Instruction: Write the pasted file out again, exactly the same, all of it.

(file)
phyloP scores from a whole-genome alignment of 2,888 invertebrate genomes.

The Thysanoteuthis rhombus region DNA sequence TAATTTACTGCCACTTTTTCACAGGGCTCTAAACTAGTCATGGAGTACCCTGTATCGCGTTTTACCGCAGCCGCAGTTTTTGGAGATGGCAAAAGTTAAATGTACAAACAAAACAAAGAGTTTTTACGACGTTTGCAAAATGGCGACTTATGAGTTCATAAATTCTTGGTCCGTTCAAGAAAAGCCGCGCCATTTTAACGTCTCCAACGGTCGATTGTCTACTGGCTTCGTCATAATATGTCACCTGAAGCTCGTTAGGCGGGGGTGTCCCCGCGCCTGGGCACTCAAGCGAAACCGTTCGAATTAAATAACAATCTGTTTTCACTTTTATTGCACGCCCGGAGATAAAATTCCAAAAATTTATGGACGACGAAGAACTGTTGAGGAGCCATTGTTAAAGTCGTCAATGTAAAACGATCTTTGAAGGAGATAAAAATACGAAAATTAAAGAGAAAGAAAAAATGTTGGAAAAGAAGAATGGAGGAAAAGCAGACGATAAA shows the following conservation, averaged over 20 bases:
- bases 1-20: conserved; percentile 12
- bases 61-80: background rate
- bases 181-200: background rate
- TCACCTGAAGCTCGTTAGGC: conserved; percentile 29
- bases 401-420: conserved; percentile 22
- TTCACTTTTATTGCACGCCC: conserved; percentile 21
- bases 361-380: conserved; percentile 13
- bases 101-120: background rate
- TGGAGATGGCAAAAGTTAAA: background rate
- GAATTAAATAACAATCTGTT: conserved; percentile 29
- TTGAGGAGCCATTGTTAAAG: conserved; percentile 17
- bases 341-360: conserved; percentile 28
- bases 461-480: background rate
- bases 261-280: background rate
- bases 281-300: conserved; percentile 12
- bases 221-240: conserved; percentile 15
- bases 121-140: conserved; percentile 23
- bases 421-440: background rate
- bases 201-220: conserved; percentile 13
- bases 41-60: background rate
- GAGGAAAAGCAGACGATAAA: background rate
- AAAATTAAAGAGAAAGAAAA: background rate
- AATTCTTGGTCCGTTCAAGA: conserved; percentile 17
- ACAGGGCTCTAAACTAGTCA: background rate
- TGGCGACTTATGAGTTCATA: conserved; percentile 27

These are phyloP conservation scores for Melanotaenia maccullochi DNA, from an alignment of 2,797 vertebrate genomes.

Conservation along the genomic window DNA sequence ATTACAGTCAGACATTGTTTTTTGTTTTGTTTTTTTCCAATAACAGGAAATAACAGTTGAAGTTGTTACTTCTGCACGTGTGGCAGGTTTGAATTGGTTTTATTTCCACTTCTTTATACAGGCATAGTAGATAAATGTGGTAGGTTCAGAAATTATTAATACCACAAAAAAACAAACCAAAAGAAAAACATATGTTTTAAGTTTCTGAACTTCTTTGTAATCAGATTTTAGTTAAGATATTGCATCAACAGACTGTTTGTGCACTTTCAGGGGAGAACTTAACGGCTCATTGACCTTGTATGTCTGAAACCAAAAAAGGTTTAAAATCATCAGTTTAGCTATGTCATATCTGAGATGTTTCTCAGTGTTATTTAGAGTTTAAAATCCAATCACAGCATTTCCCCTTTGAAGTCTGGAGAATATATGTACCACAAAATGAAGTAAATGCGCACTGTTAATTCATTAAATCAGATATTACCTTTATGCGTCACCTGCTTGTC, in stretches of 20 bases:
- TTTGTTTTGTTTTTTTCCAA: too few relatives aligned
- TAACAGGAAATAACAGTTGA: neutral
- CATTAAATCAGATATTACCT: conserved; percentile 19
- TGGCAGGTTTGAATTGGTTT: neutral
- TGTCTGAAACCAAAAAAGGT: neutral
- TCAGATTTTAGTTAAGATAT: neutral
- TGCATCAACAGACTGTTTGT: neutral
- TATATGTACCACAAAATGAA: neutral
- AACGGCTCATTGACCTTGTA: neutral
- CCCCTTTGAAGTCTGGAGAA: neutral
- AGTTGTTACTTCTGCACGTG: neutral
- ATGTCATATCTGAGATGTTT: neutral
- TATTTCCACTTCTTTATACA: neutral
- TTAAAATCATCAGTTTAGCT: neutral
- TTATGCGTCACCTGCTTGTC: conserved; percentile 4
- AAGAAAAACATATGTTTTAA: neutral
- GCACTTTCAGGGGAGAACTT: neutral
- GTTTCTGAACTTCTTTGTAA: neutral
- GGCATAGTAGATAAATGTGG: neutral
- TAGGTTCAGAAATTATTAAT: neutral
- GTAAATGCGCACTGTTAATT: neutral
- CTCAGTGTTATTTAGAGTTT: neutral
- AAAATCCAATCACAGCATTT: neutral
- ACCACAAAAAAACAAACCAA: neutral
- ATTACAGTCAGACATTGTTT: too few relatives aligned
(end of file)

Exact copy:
phyloP scores from a whole-genome alignment of 2,888 invertebrate genomes.

The Thysanoteuthis rhombus region DNA sequence TAATTTACTGCCACTTTTTCACAGGGCTCTAAACTAGTCATGGAGTACCCTGTATCGCGTTTTACCGCAGCCGCAGTTTTTGGAGATGGCAAAAGTTAAATGTACAAACAAAACAAAGAGTTTTTACGACGTTTGCAAAATGGCGACTTATGAGTTCATAAATTCTTGGTCCGTTCAAGAAAAGCCGCGCCATTTTAACGTCTCCAACGGTCGATTGTCTACTGGCTTCGTCATAATATGTCACCTGAAGCTCGTTAGGCGGGGGTGTCCCCGCGCCTGGGCACTCAAGCGAAACCGTTCGAATTAAATAACAATCTGTTTTCACTTTTATTGCACGCCCGGAGATAAAATTCCAAAAATTTATGGACGACGAAGAACTGTTGAGGAGCCATTGTTAAAGTCGTCAATGTAAAACGATCTTTGAAGGAGATAAAAATACGAAAATTAAAGAGAAAGAAAAAATGTTGGAAAAGAAGAATGGAGGAAAAGCAGACGATAAA shows the following conservation, averaged over 20 bases:
- bases 1-20: conserved; percentile 12
- bases 61-80: background rate
- bases 181-200: background rate
- TCACCTGAAGCTCGTTAGGC: conserved; percentile 29
- bases 401-420: conserved; percentile 22
- TTCACTTTTATTGCACGCCC: conserved; percentile 21
- bases 361-380: conserved; percentile 13
- bases 101-120: background rate
- TGGAGATGGCAAAAGTTAAA: background rate
- GAATTAAATAACAATCTGTT: conserved; percentile 29
- TTGAGGAGCCATTGTTAAAG: conserved; percentile 17
- bases 341-360: conserved; percentile 28
- bases 461-480: background rate
- bases 261-280: background rate
- bases 281-300: conserved; percentile 12
- bases 221-240: conserved; percentile 15
- bases 121-140: conserved; percentile 23
- bases 421-440: background rate
- bases 201-220: conserved; percentile 13
- bases 41-60: background rate
- GAGGAAAAGCAGACGATAAA: background rate
- AAAATTAAAGAGAAAGAAAA: background rate
- AATTCTTGGTCCGTTCAAGA: conserved; percentile 17
- ACAGGGCTCTAAACTAGTCA: background rate
- TGGCGACTTATGAGTTCATA: conserved; percentile 27

These are phyloP conservation scores for Melanotaenia maccullochi DNA, from an alignment of 2,797 vertebrate genomes.

Conservation along the genomic window DNA sequence ATTACAGTCAGACATTGTTTTTTGTTTTGTTTTTTTCCAATAACAGGAAATAACAGTTGAAGTTGTTACTTCTGCACGTGTGGCAGGTTTGAATTGGTTTTATTTCCACTTCTTTATACAGGCATAGTAGATAAATGTGGTAGGTTCAGAAATTATTAATACCACAAAAAAACAAACCAAAAGAAAAACATATGTTTTAAGTTTCTGAACTTCTTTGTAATCAGATTTTAGTTAAGATATTGCATCAACAGACTGTTTGTGCACTTTCAGGGGAGAACTTAACGGCTCATTGACCTTGTATGTCTGAAACCAAAAAAGGTTTAAAATCATCAGTTTAGCTATGTCATATCTGAGATGTTTCTCAGTGTTATTTAGAGTTTAAAATCCAATCACAGCATTTCCCCTTTGAAGTCTGGAGAATATATGTACCACAAAATGAAGTAAATGCGCACTGTTAATTCATTAAATCAGATATTACCTTTATGCGTCACCTGCTTGTC, in stretches of 20 bases:
- TTTGTTTTGTTTTTTTCCAA: too few relatives aligned
- TAACAGGAAATAACAGTTGA: neutral
- CATTAAATCAGATATTACCT: conserved; percentile 19
- TGGCAGGTTTGAATTGGTTT: neutral
- TGTCTGAAACCAAAAAAGGT: neutral
- TCAGATTTTAGTTAAGATAT: neutral
- TGCATCAACAGACTGTTTGT: neutral
- TATATGTACCACAAAATGAA: neutral
- AACGGCTCATTGACCTTGTA: neutral
- CCCCTTTGAAGTCTGGAGAA: neutral
- AGTTGTTACTTCTGCACGTG: neutral
- ATGTCATATCTGAGATGTTT: neutral
- TATTTCCACTTCTTTATACA: neutral
- TTAAAATCATCAGTTTAGCT: neutral
- TTATGCGTCACCTGCTTGTC: conserved; percentile 4
- AAGAAAAACATATGTTTTAA: neutral
- GCACTTTCAGGGGAGAACTT: neutral
- GTTTCTGAACTTCTTTGTAA: neutral
- GGCATAGTAGATAAATGTGG: neutral
- TAGGTTCAGAAATTATTAAT: neutral
- GTAAATGCGCACTGTTAATT: neutral
- CTCAGTGTTATTTAGAGTTT: neutral
- AAAATCCAATCACAGCATTT: neutral
- ACCACAAAAAAACAAACCAA: neutral
- ATTACAGTCAGACATTGTTT: too few relatives aligned